Monday, December 22, 2008

Devoxx and ORF 2008 presentations

Devoxx 2008
Declarative Programming with Rules, Workflow and Event Processing (Part I) - Mark Proctor
Declarative Programming with Rules, Workflow and Event Processing (Part II) - Kris Verlaenen

ORF 2008
Declarative Programming with Rules, Workflow and Event Processing - Mark Proctor
Extending Rete for Complex EventProcessing - Edson Tirelli

Drools 5.0 M3/M4 New and Noteworthy Release Summary

Previous New and Noteworth release summary notes:
M1
M2

Drools Guvnor

  • Category rules allows you to set 'parent rules' for a category. Any rules appearing in the given category will 'extend' the rule specified - ie inherit the conditions/LHS. The base rule for the category can be set on package configuration tab. RHS is not inherited, only the LHS
  • Scenario runner detects infinite loops
  • Scenario runner can show event trace that was recorded by audit logger

  • DSL sentences in guided editor can now be set to show enums as a dropdown, dates as a date picker, booleans as a checkbox and use regular expressions to validate the inputs (DSL Widgets in Guvnor)
  • Status can be created, renamed and deleted
  • Functions can be edited with text editor

Drools API

Drools now has complete api/implementation separation that is no longer rules oriented. This is an important strategy as we move to support other forms of logic, such as workflow and event processing. The main change is that we are now knowledge oriented, instead of rule oriented. The module drools-api provide the interfaces and factories and we have made pains to provide much better javadocs, with lots of code snippets, than we did before. Drools-api also helps clearly show what is intended as a user api and what is just an engine api, drools-core and drools-compiler did not make this clear enough.

The most common interfaces you will use are:

  • org.drools.builder.KnowledgeBuilder
  • org.drools.KnowledgeBase
  • org.drools.agent.KnowledgeAgent
  • org.drools.runtime.StatefulKnowledgeSession
  • org.drools.runtime.StatelessKnowledgeSession

Factory classes, with static methods, provide instances of the above interfaces. A pluggable provider approach is used to allow provider implementations to be wired up to the factories at runtime. The Factories you will most commonly used are:

  • org.drools.builder.KnowledgeBuilderFactory
  • org.drools.io.ResourceFactory
  • org.drools.KnowledgeBaseFactory
  • org.drools.agent.KnowledgeAgentFactory

A Typical example to load a rule resource:

KnowledgeBuilder kbuilder = KnowledgeBuilderFactory.newKnowledgeBuilder();
kbuilder.add( ResourceFactory.newUrlResource( url ),
ResourceType.DRL );
if ( kbuilder.hasErrors() ) {
System.err.println( builder.getErrors().toString() );
}

KnowledgeBase kbase = KnowledgeBaseFactory.newKnowledgeBase();
kbase.addKnowledgePackages( builder.getKnowledgePackages() );

StatefulKnowledgeSession ksession = knowledgeBase.newStatefulKnowledgeSession();
ksession.insert( new Fibonacci( 10 ) );
ksession.fireAllRules();

ksession.dispose();

A Typical example to load a process resource. Notice the ResourceType is changed, in accordance with the Resource type:

KnowledgeBuilder kbuilder = KnowledgeBuilderFactory.newKnowledgeBuilder();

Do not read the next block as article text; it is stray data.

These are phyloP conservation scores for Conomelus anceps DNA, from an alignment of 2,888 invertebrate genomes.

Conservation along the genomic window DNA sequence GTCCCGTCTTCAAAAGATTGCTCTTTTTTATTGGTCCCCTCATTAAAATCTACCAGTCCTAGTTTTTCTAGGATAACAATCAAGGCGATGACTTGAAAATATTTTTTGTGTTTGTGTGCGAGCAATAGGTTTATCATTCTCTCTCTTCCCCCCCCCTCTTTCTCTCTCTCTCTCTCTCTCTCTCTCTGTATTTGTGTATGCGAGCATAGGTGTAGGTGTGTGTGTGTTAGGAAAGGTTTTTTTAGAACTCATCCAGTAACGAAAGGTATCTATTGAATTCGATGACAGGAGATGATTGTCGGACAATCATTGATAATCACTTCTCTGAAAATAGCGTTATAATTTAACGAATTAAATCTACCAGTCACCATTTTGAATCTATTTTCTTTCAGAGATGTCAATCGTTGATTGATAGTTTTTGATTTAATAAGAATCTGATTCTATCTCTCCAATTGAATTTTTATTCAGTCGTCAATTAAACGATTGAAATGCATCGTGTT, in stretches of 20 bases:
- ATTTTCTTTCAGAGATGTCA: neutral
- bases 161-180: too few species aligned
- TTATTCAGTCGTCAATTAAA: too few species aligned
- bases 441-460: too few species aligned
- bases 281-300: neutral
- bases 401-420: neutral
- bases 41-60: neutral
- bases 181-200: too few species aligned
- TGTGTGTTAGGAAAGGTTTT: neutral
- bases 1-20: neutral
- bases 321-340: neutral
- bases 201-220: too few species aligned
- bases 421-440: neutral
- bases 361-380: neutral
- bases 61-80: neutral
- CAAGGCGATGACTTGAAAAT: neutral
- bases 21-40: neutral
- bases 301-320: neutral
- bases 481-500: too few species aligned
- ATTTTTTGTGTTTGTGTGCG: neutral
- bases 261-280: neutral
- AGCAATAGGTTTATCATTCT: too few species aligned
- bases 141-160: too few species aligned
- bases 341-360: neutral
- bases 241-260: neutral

kbuilder.add( ResourceFactory.newUrlResource( url ),
ResourceType.DRF );
if ( kbuilder.hasErrors() ) {
System.err.println( builder.getErrors().toString() );
}

KnowledgeBase kbase = KnowledgeBaseFactory.newKnowledgeBase();
kbase.addKnowledgePackages( builder.getKnowledgePackages() );

StatefulKnowledgeSession ksession = knowledgeBase.newStatefulKnowledgeSession();
ksession.startProcess( "Buy Order Process" );

ksession.dispose();

'kbuilder', 'kbase', 'ksession' are the variable identifiers often used, the k prefix is for 'knowledge'.

We have uniformed how decision trees are loaded, and they are now consistent with no need to pre generate the DRL with the spreadsheet compiler:

DecisionTableConfiguration dtconf = KnowledgeBuilderFactory.newDecisionTableConfiguration();
dtconf.setInputType( DecisionTableInputType.XLS );
dtconf.setWorksheetName( "Tables_2" );
kbuilder.add( ResourceFactory.newUrlResource( "file://IntegrationExampleTest.xls" ),
ResourceType.DTABLE,
dtconf );

It is also possible to configure a KnowledgeBase using configuration, via a xml change set, instead of programmatically. Here is a simple change set:

<change-set xmlns='http://drools.org/drools-5.0/change-set'
xmlns:xs='http://www.w3.org/2001/XMLSchema-instance'
xs:schemaLocation='http://drools.org/drools-5.0/change-set change-set-5.0.xsd' >
<add>
<resource source='classpath:org/domain/someRules.drl' type='DRL' />
<resource source='classpath:org/domain/aFlow.drf' type='DRF' />
</add>
</change-set>

And it is added just like any other ResourceType

KnowledgeBuilder kbuilder = KnowledgeBuilderFactory.newKnowledgeBuilder();
kbuilder.add( ResourceFactory.newUrlResource( url ),
ResourceType.ChangeSet );
The other big change for the KnowledgeAgent, compared to the RuleAgent, is that polling scanner is now a service. further to this there is an abstraction between the agent notification and the resource monitoring, to allow other mechanisms to be used other than polling. These services currently are not started by default, to start them do the following:
ResourceFactory.getResourceChangeNotifierService().start();
ResourceFactory.getResourceChangeScannerService().start();
There are two new interfaces added, ResourceChangeNotifier and ResourceChangeMonitor. KnowlegeAgents subscribe for resource change notifications using the ResourceChangeNotifier implementation. The ResourceChangeNotifier is informed of resource changes by the added ResourceChangeMonitors. We currently only provide one out of the box monitor, ResourceChangeScannerService, which polls resources for changes. However the api is there for users to add their own monitors, and thus use a push based monitor such as JMS.
ResourceFactory.getResourceChangeNotifierService().addResourceChangeMonitor( myJmsMonitor);
StatelessKnowledgeSessions now support in, inout and out parameters, as apposed to the GlobalExporter:
Parameters parameters = session.newParameters();
Map globalsIn = new HashMap();
globalsIn.put( "inString", "string" );
parameters.getGlobalParams().setIn( globalsIn );
parameters.getGlobalParams().setOut( Arrays.asList( new String[]{"list"} ) );

Map factIn = new HashMap();
factIn.put( "inCheese", cheddar );
parameters.getFactParams().setIn( factIn );
parameters.getFactParams().setOut( Arrays.asList( new String[]{ "outCheese"} ) );

StatelessKnowledgeSessionResults results = session.executeObjectWithParameters( collection, // these facts are anonymous
parameters );

Drools Fusion

Event Garbage Collection